This is a rush transcript from "Special Report with Bret Baier," January 26, 2018. This copy may not be in its final form and may be updated.


PRESIDENT DONALD TRUMP: America is open for business and we are competitive once again. I will always put America first, but America first does not mean America alone. When the United States grows, so does the world.


CHRIS WALLACE, ANCHOR: President Trump acting as salesman in chief at the World Economic Forum in Davos, Switzerland, today. Let's bring in out panel: Byron York of The Washington Examiner; Rachael Bade from Politico, and Charles Lane of The Washington Post.

Well, this was always an odd fit, the man preaching America first speaking at the World Economic Forum to maybe the greatest concentration of globalists in the world. Byron, how did the president do?

BYRON YORK, THE WASHINGTON EXAMINER: I thought he did a good job. I thought it was good speech. He did what he wanted to do, which was promote American business, promote his own economic record, which of course he wanted to talk about. I thought he had a memorable phrase saying America first does not mean America alone. And on the issue of trade, at some point some of the people there are going to have to accept that he does have a point about some things. An IMF official actually at Davos came out and said as far as China is concerned Trump is making a point that needs to be heard. So I thought that the trip to Davos, putting aside all of the other stuff back in Washington, was a success.

WALLACE: Let me pick up on what I think clearly is the most delicate subject at any meeting like the world economic forum. And that is trade, especially the same week that the president slapped tariffs on the import of solar panels and washing machines. Here's what the president had to say about trade.


TRUMP: We support free trade, but it needs to be fair and it needs to be reciprocal. The United States will no longer turn a blind eye to unfair economic practices.


WALLACE: Chuck, how did the president do on trade, and do you think he reassure a lot of those foreign leaders who were very concerned about protectionism?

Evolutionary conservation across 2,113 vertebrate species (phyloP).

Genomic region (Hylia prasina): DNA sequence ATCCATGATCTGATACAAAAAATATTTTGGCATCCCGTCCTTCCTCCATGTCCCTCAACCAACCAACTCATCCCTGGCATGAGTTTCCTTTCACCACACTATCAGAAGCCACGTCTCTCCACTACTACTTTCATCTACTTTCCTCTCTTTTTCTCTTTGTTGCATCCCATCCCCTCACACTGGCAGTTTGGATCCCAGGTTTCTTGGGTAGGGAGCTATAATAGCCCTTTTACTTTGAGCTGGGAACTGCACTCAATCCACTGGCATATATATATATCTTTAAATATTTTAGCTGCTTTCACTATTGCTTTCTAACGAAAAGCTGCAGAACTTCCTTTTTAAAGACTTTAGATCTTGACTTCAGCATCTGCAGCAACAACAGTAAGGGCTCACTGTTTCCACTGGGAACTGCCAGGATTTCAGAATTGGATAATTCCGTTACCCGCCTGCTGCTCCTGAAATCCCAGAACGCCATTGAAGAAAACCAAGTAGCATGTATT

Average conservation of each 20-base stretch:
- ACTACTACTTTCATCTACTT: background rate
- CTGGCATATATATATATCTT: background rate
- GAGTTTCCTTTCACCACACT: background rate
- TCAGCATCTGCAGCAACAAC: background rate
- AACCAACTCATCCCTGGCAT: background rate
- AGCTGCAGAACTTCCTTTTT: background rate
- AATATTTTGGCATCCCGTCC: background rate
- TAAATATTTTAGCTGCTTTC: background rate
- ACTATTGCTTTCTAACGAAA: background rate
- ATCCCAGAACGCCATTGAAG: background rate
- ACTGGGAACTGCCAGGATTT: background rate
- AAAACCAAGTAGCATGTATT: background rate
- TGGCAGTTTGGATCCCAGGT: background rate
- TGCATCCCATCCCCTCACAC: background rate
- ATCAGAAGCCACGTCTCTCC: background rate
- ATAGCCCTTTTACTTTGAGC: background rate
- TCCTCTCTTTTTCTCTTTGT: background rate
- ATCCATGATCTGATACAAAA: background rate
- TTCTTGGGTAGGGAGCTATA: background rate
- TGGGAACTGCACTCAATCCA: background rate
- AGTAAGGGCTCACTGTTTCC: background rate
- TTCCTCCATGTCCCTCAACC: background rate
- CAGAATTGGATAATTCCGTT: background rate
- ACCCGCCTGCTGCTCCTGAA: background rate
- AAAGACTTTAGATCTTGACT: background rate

CHARLES LANE, THE WASHINGTON POST: I think he did one thing that was important for his own cause which was to in a way come back after Xi Jinping went and sort of took the thing over last year and show the flag and speak in his own voice directly to these people and make the case for his own policies.

But like always when he says free but fair, people want to know the specifics, and there weren't a lot of specifics. What they have seen, as you mention, that there were a couple of punitive tariffs, admittedly very focused and temporary ones, which sent a certain signal. And then over here he's in the middle of this NAFTA renegotiation with Mexico and Canada. And I think the typical Davos response to that was probably something like, well, this is nice to hear but we're waiting to see what comes out of the talks in Montreal to see what really kind of flesh is going to be on the bones of this policy.

WALLACE: And it's interesting on TPP because the president who pulled out of the pacific trade partnership said when he was in Davos, well, I would be willing to come back in. But the 11 other nations have made a deal and they don't sound particularly anxious to have him back in any more than the Paris climate accord people.

LANE: They have already moved on, and that is yet another reason why the NAFTA piece is so important, because it's going to be his specifics, his answer, his model that will tell people what the U.S. alternative is.

WALLACE: As so often happens when the president is on a trip overseas, his visit was somewhat overshadowed by news here at home, especially this headline. Let's put it up right here, this was in today's New York Times, the report that the president ordered special counsel Robert Mueller be fired last June and only backed down when his top White House lawyer, Don McGahn, threatened to quit. Rachael, what has the reaction been on Capitol Hill to this story?

RACHAEL BADE, POLITICO: So the president called it fake news, but a lot of my sources, even Republicans sources on the Hill, do believe it's true just because there were so many reports back in June and people on the record saying he was actually thinking about this. But Republicans aren't actually not up in arms right now. That's because this happened seven months ago and ultimately, he did not fire Mueller and did not move against him.